Namibia Travel Guide
Namibia Travel Guide
Getting around
By rail

Namibia Travel Guide

By rail

Generally, Namibia's trains cater better for freight than visitors (Desert Express excepted). Although there is an extensive network of tracks connecting all of Namibia's main towns, there is no through service into South Africa – the only passenger train to cross the border terminates at Upington, where there is no through connection into the South African rail network (the next mainline station, De Aar, is 415km away).

The dedicated Starline passenger rail service is run by TransNamib. Trains are pleasant and rarely full, but they are slow and stop frequently. Travelling by train is not for those in a hurry, and most travellers without their own vehicle prefer long-distance coaches or hitchhiking.

With the exception of the routes from Keetmanshoop to Upington, and Otjiwarongo to Tsumeb, all train journeys are overnight. This means that there's no chance of enjoying the view, but, on the plus side, it allows travellers to get a night's sleep while in transit, saving on accommodation costs and perhaps 'gaining' a day at their destination. Carriages are divided into economy and business sections. There are vending machines dispensing snacks and soft drinks on most trains, and videos are shown through the journey.

Passengers need to check-in half an hour before the train departs. Only two pieces of luggage may be carried free of charge; bicycles are not allowed. There are sleeper beds on the Windhoek–Keetmanshoop line.


Overall, fares for TransNamib's trains or buses are low, averaging around N$54 for 500km on the trains, but the tariff can appear amazingly complex. There are various combinations of two classes of travel, three different tariffs (off-peak periods, peak periods and high-peak periods), and occasional discounts (33%) for travel on Tuesdays and Wednesdays. There is in fact a grid that underlies the pricing structure; once you have decided on the various components, then it's just a matter of checking your journey against that grid. Copies are available at the station in Windhoek.


All Starline trains and buses may be booked at any station. Main station telephone numbers are as follows:
Gobabis tel: 061 298 2305
Omaruru tel: 064 570006
Grootfontein tel: 067 249 2210
Otjiwarongo tel: 067 305202
Karasburg tel: 063 270090
Swakopmund tel: 064 208512
Keetmanshoop tel: 063 229202/229230
Tsumeb tel: 067 298202
Lüderitz tel: 063 201200
Walvis Bay tel: 064 208504
Mariental tel: 063 249202/249200
Windhoek tel: 061 298 2032;
Okahandja tel: 062 503315

The Desert Express

The Desert Express was introduced in 1998, the result of years of planning and work. The whole train was designed, built and fitted for this trip. It offers a luxurious overnight trip with interesting stops en route, and currently makes the journey between Windhoek and Swakopmund twice a week, with different stops in each direction.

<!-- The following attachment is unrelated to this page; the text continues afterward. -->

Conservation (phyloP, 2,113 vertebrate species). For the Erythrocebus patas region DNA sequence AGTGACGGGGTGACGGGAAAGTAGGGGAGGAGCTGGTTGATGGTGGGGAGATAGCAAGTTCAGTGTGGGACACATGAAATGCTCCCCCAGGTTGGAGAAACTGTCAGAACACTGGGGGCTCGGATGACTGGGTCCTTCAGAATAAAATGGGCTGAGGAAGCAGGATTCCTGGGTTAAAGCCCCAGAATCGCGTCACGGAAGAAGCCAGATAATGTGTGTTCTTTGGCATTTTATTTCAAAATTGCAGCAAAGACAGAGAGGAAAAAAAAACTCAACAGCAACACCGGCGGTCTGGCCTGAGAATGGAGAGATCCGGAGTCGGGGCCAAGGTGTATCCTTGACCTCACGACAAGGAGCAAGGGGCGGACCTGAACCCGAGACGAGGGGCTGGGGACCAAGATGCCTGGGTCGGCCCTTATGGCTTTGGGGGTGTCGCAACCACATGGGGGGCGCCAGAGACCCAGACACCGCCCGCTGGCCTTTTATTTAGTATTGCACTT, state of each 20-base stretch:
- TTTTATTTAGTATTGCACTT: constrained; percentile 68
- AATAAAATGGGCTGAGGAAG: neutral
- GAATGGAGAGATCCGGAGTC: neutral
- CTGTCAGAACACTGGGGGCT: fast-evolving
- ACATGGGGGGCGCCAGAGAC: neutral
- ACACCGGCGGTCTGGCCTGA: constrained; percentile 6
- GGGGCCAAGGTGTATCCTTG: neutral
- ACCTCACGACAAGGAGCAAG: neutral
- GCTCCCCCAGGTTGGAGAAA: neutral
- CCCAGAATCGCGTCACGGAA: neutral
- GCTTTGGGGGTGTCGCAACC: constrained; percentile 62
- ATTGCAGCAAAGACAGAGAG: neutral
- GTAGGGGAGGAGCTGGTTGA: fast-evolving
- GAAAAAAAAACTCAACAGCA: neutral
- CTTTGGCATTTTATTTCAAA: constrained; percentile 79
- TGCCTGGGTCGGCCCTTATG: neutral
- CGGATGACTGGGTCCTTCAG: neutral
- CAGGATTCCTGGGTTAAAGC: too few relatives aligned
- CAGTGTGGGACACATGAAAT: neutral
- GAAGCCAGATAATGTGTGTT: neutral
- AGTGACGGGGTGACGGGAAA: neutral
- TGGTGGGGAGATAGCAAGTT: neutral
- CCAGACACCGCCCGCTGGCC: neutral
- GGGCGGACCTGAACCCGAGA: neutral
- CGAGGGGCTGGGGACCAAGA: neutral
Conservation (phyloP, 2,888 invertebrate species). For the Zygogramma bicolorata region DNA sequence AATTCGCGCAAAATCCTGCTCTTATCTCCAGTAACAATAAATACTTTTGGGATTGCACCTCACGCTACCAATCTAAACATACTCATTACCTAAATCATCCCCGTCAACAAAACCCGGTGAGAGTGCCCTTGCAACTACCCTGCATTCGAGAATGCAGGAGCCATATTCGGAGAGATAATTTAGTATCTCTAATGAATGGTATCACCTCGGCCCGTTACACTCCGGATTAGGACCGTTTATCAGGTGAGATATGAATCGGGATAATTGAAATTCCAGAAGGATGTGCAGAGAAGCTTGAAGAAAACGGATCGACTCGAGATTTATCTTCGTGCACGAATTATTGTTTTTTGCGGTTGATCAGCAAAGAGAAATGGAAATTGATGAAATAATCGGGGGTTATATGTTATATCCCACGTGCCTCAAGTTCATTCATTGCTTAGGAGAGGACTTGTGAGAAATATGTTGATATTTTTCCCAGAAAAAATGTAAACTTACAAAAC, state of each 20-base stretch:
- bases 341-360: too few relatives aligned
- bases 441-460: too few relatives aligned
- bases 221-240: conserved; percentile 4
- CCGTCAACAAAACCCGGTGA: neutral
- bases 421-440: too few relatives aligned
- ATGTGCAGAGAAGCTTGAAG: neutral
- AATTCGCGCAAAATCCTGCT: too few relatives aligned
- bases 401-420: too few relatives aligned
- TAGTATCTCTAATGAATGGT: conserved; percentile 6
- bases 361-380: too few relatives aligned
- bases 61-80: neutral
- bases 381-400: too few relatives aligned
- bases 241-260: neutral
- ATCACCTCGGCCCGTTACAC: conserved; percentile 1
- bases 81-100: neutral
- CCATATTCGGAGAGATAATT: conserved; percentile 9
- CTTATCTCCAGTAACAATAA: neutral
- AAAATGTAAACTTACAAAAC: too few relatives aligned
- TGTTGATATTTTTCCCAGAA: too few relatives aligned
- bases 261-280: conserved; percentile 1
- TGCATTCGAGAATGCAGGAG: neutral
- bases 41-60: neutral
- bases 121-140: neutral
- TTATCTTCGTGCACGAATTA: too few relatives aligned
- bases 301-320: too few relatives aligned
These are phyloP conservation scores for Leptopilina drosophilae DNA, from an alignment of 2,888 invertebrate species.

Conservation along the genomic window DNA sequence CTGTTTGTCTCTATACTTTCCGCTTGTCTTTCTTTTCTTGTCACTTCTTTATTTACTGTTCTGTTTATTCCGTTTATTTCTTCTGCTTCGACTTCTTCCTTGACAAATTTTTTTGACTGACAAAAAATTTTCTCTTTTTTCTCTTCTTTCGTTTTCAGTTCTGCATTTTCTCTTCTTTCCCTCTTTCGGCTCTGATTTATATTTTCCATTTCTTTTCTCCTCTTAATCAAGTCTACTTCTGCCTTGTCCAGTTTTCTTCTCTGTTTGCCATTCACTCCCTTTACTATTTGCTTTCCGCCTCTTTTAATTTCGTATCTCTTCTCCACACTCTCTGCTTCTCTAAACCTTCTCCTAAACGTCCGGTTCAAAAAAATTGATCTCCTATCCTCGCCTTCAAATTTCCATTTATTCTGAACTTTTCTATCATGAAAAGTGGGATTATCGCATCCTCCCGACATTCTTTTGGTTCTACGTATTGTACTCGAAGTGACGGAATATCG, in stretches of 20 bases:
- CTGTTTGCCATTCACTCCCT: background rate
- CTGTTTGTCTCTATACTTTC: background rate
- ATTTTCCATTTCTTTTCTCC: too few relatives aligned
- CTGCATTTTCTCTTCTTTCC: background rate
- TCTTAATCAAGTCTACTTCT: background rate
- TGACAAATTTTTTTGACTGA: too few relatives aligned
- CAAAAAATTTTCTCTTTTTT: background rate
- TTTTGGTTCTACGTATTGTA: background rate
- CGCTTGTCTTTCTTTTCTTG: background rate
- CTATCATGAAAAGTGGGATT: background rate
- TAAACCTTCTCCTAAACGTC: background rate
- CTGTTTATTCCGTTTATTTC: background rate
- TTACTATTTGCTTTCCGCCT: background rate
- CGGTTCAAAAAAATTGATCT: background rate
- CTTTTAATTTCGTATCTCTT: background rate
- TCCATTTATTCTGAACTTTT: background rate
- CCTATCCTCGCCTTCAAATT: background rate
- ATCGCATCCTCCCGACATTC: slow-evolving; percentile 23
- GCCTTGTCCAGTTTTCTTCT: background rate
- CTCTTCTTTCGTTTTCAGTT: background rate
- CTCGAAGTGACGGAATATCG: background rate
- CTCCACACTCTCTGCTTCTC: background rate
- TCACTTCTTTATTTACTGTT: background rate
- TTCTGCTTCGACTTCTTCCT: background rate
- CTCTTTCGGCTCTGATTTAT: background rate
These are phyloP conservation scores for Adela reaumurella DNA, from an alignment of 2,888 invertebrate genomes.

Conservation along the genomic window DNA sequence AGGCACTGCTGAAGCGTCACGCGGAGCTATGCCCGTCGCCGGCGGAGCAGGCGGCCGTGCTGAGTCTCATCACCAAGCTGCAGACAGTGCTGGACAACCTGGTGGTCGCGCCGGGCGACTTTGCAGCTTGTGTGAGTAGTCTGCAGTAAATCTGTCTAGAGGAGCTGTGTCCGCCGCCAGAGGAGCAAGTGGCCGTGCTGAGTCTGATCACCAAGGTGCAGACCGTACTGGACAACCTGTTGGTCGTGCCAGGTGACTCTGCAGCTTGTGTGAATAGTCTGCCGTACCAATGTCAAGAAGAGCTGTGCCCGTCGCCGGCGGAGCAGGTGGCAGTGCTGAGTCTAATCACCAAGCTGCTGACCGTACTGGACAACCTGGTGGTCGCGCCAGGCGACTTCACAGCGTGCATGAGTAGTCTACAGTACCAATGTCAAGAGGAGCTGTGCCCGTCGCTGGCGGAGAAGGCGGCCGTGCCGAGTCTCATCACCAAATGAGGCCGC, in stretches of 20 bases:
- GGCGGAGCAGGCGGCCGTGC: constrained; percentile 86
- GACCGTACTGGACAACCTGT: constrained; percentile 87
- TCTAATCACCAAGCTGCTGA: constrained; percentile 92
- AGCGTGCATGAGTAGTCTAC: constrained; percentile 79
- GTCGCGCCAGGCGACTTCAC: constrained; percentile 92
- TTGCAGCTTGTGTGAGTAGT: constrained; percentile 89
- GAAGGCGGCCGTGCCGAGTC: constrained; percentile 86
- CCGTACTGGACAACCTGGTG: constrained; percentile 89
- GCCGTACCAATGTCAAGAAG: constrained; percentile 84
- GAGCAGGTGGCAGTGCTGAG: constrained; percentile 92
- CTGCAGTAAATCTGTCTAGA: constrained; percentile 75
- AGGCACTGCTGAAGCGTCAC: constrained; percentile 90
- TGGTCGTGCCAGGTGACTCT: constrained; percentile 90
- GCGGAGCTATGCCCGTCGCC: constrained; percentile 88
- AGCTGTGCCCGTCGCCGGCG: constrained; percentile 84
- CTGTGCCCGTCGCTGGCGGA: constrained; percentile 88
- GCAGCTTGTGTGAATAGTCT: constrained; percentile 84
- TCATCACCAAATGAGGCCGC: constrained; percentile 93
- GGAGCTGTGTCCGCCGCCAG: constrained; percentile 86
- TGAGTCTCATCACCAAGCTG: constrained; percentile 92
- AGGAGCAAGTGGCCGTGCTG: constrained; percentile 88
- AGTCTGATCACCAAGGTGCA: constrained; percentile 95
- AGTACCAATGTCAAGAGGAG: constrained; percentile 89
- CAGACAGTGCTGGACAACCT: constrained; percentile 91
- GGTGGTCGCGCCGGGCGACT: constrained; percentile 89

Check-in is 90 minutes before departure, and if you've free time around Windhoek station then take advantage of the free entry to the Transport Museum (see page 156).

Westbound, it leaves Windhoek on Tuesday and Friday afternoon at 14.30 (15.30 in summer). After about an hour it reaches the Okapuka Ranch, where travellers disembark for a short excursion to see the ranch lions being fed. Continuing on the train, a sundowner drink and nibbles are served before an impressive dinner, after which the train stops in a siding, Friedrichsfelde, for the night. It starts moving early in the morning, catching the spectacular sunrise over the desert and passing through the Khan Valley before stopping in the dunes between Swakopmund and Walvis Bay, for travellers to take a short walk in the desert. It arrives in Swakopmund at 10.00 after a good breakfast.

Eastbound, it departs from Swakopmund on Wednesday and Saturday afternoon at 13.00 in winter (first Sunday in April to first Sunday in September), or 14.00 in summer. After a few hours it stops at Ebony siding from where passengers are transported to Spitzkoppe, where there's a chance to explore in search of rock paintings, or have a sundowner drink. Everyone is back on the train about three hours later, after which dinner is served. At 08.00, the train reaches Okapuka Ranch for an hour's stop to see the ranch lions being fed, before continuing with breakfast and arriving at Windhoek station by 10.00.

The Desert Express has 24 air-conditioned cabins (making advance booking vital). Each is small but ingeniously fitted: beds that pull down from the walls, washbasins that move, and various switches cleverly hidden away. Each has its own en-suite facilities and will sleep up to three people, though two in a cabin is perfect. It's a super way to be whisked between Windhoek and Swakopmund in comfort, perfect for a trip's start or end.

Bookings can be made through good overseas operators, local agents, or direct to Desert Express, P Bag 13204, Windhoek; tel: 061 298 2600; fax: 061 298 2601; email:

Rates: N$1,950 single, N$1,500 per person for two people sharing a cabin, and N$1,080 per person for three people sharing a cabin. This includes excursions, dinner and breakfast.

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